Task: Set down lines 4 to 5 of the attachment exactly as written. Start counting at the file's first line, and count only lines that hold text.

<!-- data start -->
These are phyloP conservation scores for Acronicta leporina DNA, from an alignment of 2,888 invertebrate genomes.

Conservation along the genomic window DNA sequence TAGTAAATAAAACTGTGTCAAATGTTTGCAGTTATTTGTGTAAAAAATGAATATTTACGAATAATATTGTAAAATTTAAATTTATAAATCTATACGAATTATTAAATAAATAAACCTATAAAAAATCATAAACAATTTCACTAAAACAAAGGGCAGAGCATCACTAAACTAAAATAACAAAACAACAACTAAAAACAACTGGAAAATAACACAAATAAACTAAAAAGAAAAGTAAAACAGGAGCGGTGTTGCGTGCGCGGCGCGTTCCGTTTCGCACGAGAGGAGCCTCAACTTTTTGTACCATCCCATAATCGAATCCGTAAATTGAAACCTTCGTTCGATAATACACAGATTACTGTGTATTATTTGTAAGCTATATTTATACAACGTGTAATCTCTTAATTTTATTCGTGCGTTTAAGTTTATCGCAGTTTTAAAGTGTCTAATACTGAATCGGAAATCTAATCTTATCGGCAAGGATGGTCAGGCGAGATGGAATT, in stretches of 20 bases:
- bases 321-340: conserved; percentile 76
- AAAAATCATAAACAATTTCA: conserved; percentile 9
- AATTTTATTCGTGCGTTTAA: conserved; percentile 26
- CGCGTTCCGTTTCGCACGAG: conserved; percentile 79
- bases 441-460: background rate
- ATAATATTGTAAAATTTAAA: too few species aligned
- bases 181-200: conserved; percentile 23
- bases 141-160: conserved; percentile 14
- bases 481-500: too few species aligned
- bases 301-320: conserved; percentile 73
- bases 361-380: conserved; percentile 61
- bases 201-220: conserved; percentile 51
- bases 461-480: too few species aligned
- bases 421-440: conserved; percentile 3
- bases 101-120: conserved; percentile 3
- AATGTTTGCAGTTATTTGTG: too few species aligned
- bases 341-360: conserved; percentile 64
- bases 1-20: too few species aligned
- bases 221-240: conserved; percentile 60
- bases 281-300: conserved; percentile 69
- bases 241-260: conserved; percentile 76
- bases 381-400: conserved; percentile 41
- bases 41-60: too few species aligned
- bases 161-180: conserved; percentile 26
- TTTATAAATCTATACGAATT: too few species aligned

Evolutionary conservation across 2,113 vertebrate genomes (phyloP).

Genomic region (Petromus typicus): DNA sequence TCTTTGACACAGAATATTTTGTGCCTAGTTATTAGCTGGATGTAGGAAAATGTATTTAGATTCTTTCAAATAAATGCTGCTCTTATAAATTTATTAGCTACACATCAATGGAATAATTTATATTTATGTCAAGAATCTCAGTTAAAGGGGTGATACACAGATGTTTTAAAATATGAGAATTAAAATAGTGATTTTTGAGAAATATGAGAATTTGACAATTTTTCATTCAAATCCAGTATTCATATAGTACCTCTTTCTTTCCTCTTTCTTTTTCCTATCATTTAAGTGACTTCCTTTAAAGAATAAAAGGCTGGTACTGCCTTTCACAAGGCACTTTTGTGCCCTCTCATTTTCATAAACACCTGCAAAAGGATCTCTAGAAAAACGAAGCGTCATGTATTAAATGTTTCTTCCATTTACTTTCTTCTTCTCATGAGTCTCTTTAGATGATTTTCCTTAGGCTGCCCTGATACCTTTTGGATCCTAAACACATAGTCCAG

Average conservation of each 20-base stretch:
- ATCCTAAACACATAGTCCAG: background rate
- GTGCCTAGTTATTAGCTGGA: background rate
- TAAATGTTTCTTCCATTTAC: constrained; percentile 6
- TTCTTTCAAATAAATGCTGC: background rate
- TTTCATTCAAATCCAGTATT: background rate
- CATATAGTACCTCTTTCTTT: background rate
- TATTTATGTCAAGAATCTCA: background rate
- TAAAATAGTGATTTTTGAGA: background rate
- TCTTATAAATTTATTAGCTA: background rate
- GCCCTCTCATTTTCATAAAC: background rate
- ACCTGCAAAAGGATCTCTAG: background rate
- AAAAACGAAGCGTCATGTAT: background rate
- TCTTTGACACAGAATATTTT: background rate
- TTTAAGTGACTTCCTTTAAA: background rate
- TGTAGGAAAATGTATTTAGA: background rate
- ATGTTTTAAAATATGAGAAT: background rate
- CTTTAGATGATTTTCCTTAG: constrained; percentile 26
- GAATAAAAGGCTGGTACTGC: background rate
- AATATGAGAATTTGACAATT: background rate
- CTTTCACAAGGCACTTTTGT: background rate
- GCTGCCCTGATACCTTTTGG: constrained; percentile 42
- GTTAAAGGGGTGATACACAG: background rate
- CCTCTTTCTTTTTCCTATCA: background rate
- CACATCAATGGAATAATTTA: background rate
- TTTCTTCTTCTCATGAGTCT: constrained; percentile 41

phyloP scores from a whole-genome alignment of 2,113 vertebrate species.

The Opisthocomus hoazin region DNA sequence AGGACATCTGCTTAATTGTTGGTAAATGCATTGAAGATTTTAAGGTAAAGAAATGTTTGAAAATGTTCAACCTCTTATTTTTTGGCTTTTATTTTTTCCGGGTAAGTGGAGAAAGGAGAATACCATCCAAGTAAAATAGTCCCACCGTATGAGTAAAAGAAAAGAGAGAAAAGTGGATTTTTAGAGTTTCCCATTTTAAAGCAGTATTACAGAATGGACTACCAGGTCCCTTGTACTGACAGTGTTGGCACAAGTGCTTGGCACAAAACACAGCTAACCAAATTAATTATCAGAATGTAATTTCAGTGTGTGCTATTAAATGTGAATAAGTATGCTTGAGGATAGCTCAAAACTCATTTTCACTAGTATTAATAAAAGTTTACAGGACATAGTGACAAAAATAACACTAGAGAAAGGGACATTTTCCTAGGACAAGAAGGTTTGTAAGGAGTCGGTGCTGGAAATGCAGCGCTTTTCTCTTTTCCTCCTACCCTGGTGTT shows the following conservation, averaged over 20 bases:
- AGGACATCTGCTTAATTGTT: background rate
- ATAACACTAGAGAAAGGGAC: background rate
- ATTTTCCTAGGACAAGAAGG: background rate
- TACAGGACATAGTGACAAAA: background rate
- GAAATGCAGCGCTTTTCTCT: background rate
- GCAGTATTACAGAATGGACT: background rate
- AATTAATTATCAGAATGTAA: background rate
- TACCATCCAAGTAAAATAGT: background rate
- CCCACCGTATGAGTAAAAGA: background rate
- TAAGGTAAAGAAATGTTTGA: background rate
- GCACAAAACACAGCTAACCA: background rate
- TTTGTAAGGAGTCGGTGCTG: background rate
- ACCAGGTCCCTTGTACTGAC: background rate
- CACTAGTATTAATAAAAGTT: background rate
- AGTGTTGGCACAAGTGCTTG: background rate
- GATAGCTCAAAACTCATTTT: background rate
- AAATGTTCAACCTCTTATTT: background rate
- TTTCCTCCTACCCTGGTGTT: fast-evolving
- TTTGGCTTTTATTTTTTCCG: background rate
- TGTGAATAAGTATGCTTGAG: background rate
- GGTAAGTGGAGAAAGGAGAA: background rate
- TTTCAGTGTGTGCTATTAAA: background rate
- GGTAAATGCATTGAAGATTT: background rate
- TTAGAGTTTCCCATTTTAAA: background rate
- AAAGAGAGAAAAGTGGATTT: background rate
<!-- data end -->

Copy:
- AAAAATCATAAACAATTTCA: conserved; percentile 9
- AATTTTATTCGTGCGTTTAA: conserved; percentile 26